We also recently caught up with Glenn Harris, sales director for EMEA at the Harman Music Group, to explore dbx’s Professional’s ZonePRO Series. He was able to reveal that four new models will be launched at the Frankfurt ProLight and Sound exhibition in April. The new additions will build on the 640, 641, 1260 and 1261 models, that have proved popular in retail applications, ramping up DSP power and providing additional microphone inputs. The new “M” models; 640M, 641M, 1260M and 1261M; also allow selectable dynamic processing on every mic/line input. The 640M and 641M incorporate a mid/route mixer and all four models have an ambient noise-levelling feature. Harris expects typical applications to include houses of worship, fitness venues, retail environments, bars and restaurants, small conference venues and boardrooms.

Another product not yet released, yet hotly anticipated, is Lab.gruppen’s Lake Processor – the LM 26. This is Lab.gruppen’s first standalone processor and is scheduled for launch around September 2009. Doug Green, product manager at Lab.gruppen, said the digital loudspeaker processor had, rather surprisingly, attracted a lot of interest from the residential market, which highlights its suitability for smaller applications. It accepts audio signals as analogue, AES digital or via Audinate’s advanced digital audio network at 48 kHz and 96 kHz sampling rates. Automatic input priority switching may be enabled and the unit can function as both an input matrix mixer and Dante break-in box.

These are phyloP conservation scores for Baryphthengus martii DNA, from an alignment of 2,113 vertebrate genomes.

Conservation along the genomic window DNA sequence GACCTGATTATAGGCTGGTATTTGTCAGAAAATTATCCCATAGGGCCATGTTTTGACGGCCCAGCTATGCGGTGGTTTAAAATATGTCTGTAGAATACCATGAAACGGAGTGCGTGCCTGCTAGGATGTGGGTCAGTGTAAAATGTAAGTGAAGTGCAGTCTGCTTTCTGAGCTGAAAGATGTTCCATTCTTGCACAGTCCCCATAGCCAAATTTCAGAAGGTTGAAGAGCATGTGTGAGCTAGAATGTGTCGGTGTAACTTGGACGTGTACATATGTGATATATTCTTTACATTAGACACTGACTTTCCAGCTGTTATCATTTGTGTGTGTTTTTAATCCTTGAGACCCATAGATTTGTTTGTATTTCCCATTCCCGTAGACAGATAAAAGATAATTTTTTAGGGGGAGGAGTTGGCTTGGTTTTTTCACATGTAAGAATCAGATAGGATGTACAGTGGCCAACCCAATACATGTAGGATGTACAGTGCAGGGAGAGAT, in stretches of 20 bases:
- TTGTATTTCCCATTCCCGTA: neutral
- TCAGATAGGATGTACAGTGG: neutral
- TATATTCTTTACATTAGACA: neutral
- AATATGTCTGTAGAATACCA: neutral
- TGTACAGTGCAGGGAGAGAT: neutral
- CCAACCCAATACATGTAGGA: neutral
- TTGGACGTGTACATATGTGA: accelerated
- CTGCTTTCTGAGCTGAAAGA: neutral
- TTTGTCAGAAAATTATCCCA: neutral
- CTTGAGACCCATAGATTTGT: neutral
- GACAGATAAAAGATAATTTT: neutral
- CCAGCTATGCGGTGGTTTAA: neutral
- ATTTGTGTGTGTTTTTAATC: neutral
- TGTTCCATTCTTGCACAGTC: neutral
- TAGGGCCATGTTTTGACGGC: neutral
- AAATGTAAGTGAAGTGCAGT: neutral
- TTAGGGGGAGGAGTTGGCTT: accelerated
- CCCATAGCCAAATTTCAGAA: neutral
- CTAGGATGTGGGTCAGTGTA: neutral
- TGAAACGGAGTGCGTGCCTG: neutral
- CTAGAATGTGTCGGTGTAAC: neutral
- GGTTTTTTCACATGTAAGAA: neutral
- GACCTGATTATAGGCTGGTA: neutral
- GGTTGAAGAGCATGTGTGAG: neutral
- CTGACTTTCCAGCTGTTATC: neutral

Yamaha is also celebrating a first, having just released the IMX644, its first zone mixer. Scott Fraser, installation manager at Yamaha, said the product was particularly suited to bar work with the ability to pre-set fairly complicated configurations that can be called up by pressing one of four front-panel buttons. “We suffer in the industry from an affliction called ‘Have button will press’,” joked Fraser. “With this you can lock people out who are not authorised to access the advanced functionality. So the bar manager just has to press a button for Monday nights, a different button for Tuesday nights and so on. We also have an input on the back of the product so fire alarm systems can be automatically linked in.”